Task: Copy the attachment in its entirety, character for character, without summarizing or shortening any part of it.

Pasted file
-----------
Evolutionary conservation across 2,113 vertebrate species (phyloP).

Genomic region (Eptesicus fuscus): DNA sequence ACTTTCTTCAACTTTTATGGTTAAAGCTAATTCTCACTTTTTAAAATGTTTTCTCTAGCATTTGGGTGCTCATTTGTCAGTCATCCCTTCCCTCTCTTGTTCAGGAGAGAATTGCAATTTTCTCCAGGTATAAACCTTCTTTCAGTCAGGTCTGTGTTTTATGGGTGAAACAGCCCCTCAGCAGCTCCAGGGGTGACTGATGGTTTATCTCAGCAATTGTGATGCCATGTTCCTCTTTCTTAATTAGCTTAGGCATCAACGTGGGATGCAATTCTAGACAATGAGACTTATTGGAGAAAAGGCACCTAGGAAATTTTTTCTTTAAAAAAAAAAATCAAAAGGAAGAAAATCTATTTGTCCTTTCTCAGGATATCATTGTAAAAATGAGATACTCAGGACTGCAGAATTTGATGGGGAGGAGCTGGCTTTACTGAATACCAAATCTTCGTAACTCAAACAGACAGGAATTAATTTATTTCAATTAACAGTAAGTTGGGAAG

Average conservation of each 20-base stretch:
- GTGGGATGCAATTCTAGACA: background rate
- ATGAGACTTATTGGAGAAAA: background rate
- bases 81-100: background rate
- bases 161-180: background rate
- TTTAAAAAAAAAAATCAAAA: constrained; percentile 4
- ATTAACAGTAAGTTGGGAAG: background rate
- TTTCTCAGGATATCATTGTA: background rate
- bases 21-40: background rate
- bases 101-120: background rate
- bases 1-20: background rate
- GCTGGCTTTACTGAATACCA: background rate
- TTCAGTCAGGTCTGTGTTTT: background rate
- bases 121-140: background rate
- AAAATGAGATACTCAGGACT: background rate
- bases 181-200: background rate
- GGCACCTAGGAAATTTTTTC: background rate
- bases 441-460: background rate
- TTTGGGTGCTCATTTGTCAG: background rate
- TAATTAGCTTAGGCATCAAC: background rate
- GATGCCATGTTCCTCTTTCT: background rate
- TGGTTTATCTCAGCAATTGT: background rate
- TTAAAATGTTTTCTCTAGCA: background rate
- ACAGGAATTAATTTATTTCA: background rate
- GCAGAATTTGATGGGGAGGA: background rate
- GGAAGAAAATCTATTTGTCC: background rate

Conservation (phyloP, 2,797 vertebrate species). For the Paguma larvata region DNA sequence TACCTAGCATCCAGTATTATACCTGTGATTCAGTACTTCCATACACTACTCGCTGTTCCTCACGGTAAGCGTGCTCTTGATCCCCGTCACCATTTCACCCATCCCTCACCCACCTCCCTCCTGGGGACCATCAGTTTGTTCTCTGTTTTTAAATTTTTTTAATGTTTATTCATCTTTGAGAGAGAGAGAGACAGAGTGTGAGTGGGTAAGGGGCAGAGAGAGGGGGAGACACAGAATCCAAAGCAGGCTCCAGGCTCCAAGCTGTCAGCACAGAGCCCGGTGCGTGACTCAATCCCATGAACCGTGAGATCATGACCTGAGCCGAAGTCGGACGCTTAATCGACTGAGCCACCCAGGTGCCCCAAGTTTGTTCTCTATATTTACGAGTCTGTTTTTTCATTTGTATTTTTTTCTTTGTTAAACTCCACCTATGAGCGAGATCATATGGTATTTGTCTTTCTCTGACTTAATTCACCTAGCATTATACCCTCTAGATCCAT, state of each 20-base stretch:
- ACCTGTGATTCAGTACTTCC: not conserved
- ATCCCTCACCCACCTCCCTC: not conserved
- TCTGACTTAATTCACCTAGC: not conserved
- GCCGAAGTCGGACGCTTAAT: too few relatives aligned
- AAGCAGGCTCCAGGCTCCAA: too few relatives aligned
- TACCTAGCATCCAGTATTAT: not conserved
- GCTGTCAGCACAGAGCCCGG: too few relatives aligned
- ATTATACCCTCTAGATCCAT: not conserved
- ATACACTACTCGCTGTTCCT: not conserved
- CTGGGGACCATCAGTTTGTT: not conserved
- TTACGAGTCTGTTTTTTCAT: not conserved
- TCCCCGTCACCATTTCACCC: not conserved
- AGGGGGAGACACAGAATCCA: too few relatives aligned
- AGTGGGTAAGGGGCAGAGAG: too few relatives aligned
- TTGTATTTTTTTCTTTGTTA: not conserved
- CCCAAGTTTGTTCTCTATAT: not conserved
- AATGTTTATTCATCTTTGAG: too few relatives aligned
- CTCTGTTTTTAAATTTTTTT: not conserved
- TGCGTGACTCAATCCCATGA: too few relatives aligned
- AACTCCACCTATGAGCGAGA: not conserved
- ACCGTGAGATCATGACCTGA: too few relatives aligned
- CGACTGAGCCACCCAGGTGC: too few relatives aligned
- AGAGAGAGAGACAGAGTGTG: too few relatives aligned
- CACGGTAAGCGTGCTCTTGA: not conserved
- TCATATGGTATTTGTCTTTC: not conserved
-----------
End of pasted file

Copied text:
Evolutionary conservation across 2,113 vertebrate species (phyloP).

Genomic region (Eptesicus fuscus): DNA sequence ACTTTCTTCAACTTTTATGGTTAAAGCTAATTCTCACTTTTTAAAATGTTTTCTCTAGCATTTGGGTGCTCATTTGTCAGTCATCCCTTCCCTCTCTTGTTCAGGAGAGAATTGCAATTTTCTCCAGGTATAAACCTTCTTTCAGTCAGGTCTGTGTTTTATGGGTGAAACAGCCCCTCAGCAGCTCCAGGGGTGACTGATGGTTTATCTCAGCAATTGTGATGCCATGTTCCTCTTTCTTAATTAGCTTAGGCATCAACGTGGGATGCAATTCTAGACAATGAGACTTATTGGAGAAAAGGCACCTAGGAAATTTTTTCTTTAAAAAAAAAAATCAAAAGGAAGAAAATCTATTTGTCCTTTCTCAGGATATCATTGTAAAAATGAGATACTCAGGACTGCAGAATTTGATGGGGAGGAGCTGGCTTTACTGAATACCAAATCTTCGTAACTCAAACAGACAGGAATTAATTTATTTCAATTAACAGTAAGTTGGGAAG

Average conservation of each 20-base stretch:
- GTGGGATGCAATTCTAGACA: background rate
- ATGAGACTTATTGGAGAAAA: background rate
- bases 81-100: background rate
- bases 161-180: background rate
- TTTAAAAAAAAAAATCAAAA: constrained; percentile 4
- ATTAACAGTAAGTTGGGAAG: background rate
- TTTCTCAGGATATCATTGTA: background rate
- bases 21-40: background rate
- bases 101-120: background rate
- bases 1-20: background rate
- GCTGGCTTTACTGAATACCA: background rate
- TTCAGTCAGGTCTGTGTTTT: background rate
- bases 121-140: background rate
- AAAATGAGATACTCAGGACT: background rate
- bases 181-200: background rate
- GGCACCTAGGAAATTTTTTC: background rate
- bases 441-460: background rate
- TTTGGGTGCTCATTTGTCAG: background rate
- TAATTAGCTTAGGCATCAAC: background rate
- GATGCCATGTTCCTCTTTCT: background rate
- TGGTTTATCTCAGCAATTGT: background rate
- TTAAAATGTTTTCTCTAGCA: background rate
- ACAGGAATTAATTTATTTCA: background rate
- GCAGAATTTGATGGGGAGGA: background rate
- GGAAGAAAATCTATTTGTCC: background rate

Conservation (phyloP, 2,797 vertebrate species). For the Paguma larvata region DNA sequence TACCTAGCATCCAGTATTATACCTGTGATTCAGTACTTCCATACACTACTCGCTGTTCCTCACGGTAAGCGTGCTCTTGATCCCCGTCACCATTTCACCCATCCCTCACCCACCTCCCTCCTGGGGACCATCAGTTTGTTCTCTGTTTTTAAATTTTTTTAATGTTTATTCATCTTTGAGAGAGAGAGAGACAGAGTGTGAGTGGGTAAGGGGCAGAGAGAGGGGGAGACACAGAATCCAAAGCAGGCTCCAGGCTCCAAGCTGTCAGCACAGAGCCCGGTGCGTGACTCAATCCCATGAACCGTGAGATCATGACCTGAGCCGAAGTCGGACGCTTAATCGACTGAGCCACCCAGGTGCCCCAAGTTTGTTCTCTATATTTACGAGTCTGTTTTTTCATTTGTATTTTTTTCTTTGTTAAACTCCACCTATGAGCGAGATCATATGGTATTTGTCTTTCTCTGACTTAATTCACCTAGCATTATACCCTCTAGATCCAT, state of each 20-base stretch:
- ACCTGTGATTCAGTACTTCC: not conserved
- ATCCCTCACCCACCTCCCTC: not conserved
- TCTGACTTAATTCACCTAGC: not conserved
- GCCGAAGTCGGACGCTTAAT: too few relatives aligned
- AAGCAGGCTCCAGGCTCCAA: too few relatives aligned
- TACCTAGCATCCAGTATTAT: not conserved
- GCTGTCAGCACAGAGCCCGG: too few relatives aligned
- ATTATACCCTCTAGATCCAT: not conserved
- ATACACTACTCGCTGTTCCT: not conserved
- CTGGGGACCATCAGTTTGTT: not conserved
- TTACGAGTCTGTTTTTTCAT: not conserved
- TCCCCGTCACCATTTCACCC: not conserved
- AGGGGGAGACACAGAATCCA: too few relatives aligned
- AGTGGGTAAGGGGCAGAGAG: too few relatives aligned
- TTGTATTTTTTTCTTTGTTA: not conserved
- CCCAAGTTTGTTCTCTATAT: not conserved
- AATGTTTATTCATCTTTGAG: too few relatives aligned
- CTCTGTTTTTAAATTTTTTT: not conserved
- TGCGTGACTCAATCCCATGA: too few relatives aligned
- AACTCCACCTATGAGCGAGA: not conserved
- ACCGTGAGATCATGACCTGA: too few relatives aligned
- CGACTGAGCCACCCAGGTGC: too few relatives aligned
- AGAGAGAGAGACAGAGTGTG: too few relatives aligned
- CACGGTAAGCGTGCTCTTGA: not conserved
- TCATATGGTATTTGTCTTTC: not conserved